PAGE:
Sick Leave

There is no statutorily set number of sick days. Employees must produce a medical certificate no later than the third day of illness, and if there is a separate report documenting a temporary inability to work, the employee must provide the report to the employer within five days of its issuance. If the employer suspects the employee’s sick leave is not legitimate, the employer may request a review of the employee’s case by the appropriate authorities in accordance with the applicable health insurance regulations. A contract or collective agreement may establish a right to paid leave for an employee to care for a sick member of their immediate family.

Maternity/Paternity Leave

An expectant mother receives 98 days of maternity leave, 28 days before the expected date of birth and 70 days after it. She must provide her employer one month of written notice before beginning maternity leave. Both parents are entitled to 70 days of paid leave after the birth if multiple children are born. Prior to her maternity leave, the expectant mother must be given one day off per month to receive pre-natal examinations. She must notify her employer at least three days before these appointments and, if requested, provide proof of having undergone the examination. She must be assigned different work if a doctor certifies that her usual work endangers her health or her baby. If she cannot be reassigned to any other work, she must be allowed to be absent from work while being paid at least her usual salary.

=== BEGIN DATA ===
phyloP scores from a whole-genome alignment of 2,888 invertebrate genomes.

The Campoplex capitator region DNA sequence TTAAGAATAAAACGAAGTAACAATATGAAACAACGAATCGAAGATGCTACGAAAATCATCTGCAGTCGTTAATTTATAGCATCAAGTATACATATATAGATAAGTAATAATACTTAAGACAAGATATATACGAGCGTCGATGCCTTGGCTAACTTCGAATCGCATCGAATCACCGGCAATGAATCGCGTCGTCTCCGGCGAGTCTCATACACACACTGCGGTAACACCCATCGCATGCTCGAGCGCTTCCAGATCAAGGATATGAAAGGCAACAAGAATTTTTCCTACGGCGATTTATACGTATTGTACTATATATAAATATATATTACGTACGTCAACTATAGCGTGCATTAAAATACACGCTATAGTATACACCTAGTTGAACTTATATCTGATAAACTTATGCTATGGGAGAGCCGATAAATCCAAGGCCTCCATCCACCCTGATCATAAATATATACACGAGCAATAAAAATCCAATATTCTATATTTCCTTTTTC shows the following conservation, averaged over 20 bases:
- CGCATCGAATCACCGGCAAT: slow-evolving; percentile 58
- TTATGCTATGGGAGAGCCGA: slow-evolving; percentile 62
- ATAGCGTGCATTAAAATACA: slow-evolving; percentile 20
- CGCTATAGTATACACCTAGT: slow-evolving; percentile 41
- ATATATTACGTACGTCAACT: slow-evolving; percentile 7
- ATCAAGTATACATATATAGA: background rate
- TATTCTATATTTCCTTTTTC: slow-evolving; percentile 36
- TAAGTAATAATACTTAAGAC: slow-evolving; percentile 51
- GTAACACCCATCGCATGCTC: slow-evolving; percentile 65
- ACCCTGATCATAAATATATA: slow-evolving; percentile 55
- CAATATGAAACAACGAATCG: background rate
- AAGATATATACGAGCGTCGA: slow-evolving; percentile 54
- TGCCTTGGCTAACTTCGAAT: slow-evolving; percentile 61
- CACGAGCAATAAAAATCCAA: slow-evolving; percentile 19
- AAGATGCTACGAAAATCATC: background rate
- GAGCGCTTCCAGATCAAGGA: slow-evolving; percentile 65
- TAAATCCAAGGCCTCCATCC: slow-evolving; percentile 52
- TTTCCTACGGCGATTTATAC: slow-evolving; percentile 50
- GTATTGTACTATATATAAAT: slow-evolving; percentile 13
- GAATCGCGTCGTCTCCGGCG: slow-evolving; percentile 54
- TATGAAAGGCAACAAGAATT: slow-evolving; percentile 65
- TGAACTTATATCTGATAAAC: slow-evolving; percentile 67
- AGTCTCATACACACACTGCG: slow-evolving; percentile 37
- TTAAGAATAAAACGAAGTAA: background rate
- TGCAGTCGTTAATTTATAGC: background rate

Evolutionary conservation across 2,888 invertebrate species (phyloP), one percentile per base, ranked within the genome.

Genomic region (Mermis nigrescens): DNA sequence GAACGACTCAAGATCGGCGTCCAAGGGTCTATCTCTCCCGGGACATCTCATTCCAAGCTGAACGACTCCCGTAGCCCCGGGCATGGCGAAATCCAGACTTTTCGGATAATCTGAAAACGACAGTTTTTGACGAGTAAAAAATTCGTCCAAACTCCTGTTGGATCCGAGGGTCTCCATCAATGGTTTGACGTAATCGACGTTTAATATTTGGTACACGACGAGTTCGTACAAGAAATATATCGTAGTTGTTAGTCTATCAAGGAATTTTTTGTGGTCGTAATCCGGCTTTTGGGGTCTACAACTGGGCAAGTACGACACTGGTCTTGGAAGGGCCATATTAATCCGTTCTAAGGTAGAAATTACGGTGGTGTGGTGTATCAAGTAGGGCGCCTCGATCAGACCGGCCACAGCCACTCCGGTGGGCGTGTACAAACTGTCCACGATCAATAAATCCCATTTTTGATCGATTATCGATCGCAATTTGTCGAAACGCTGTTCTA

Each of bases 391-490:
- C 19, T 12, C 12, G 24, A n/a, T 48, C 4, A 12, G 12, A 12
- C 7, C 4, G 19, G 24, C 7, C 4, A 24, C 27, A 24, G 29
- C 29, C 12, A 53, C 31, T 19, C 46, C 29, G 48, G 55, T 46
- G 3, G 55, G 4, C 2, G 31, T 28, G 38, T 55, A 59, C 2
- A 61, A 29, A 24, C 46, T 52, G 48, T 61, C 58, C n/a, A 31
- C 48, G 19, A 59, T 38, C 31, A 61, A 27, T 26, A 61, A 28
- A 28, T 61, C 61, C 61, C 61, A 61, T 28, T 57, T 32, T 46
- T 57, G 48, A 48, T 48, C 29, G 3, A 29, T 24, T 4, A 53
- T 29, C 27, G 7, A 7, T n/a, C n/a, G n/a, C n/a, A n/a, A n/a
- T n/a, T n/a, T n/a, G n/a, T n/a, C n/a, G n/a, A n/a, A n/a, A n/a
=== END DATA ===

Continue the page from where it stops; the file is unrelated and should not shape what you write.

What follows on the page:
Following the maternity leave, the parents share parental leave until their child is one year old. The employer must be notified in writing 30 days before the parental leave begins. After one parent has begun using the parental leave, they may transfer the remainder of the parental leave time to the other parent after using 30 days of the leave. Once the first parent has transferred the remaining leave, they have no further right to parental leave time.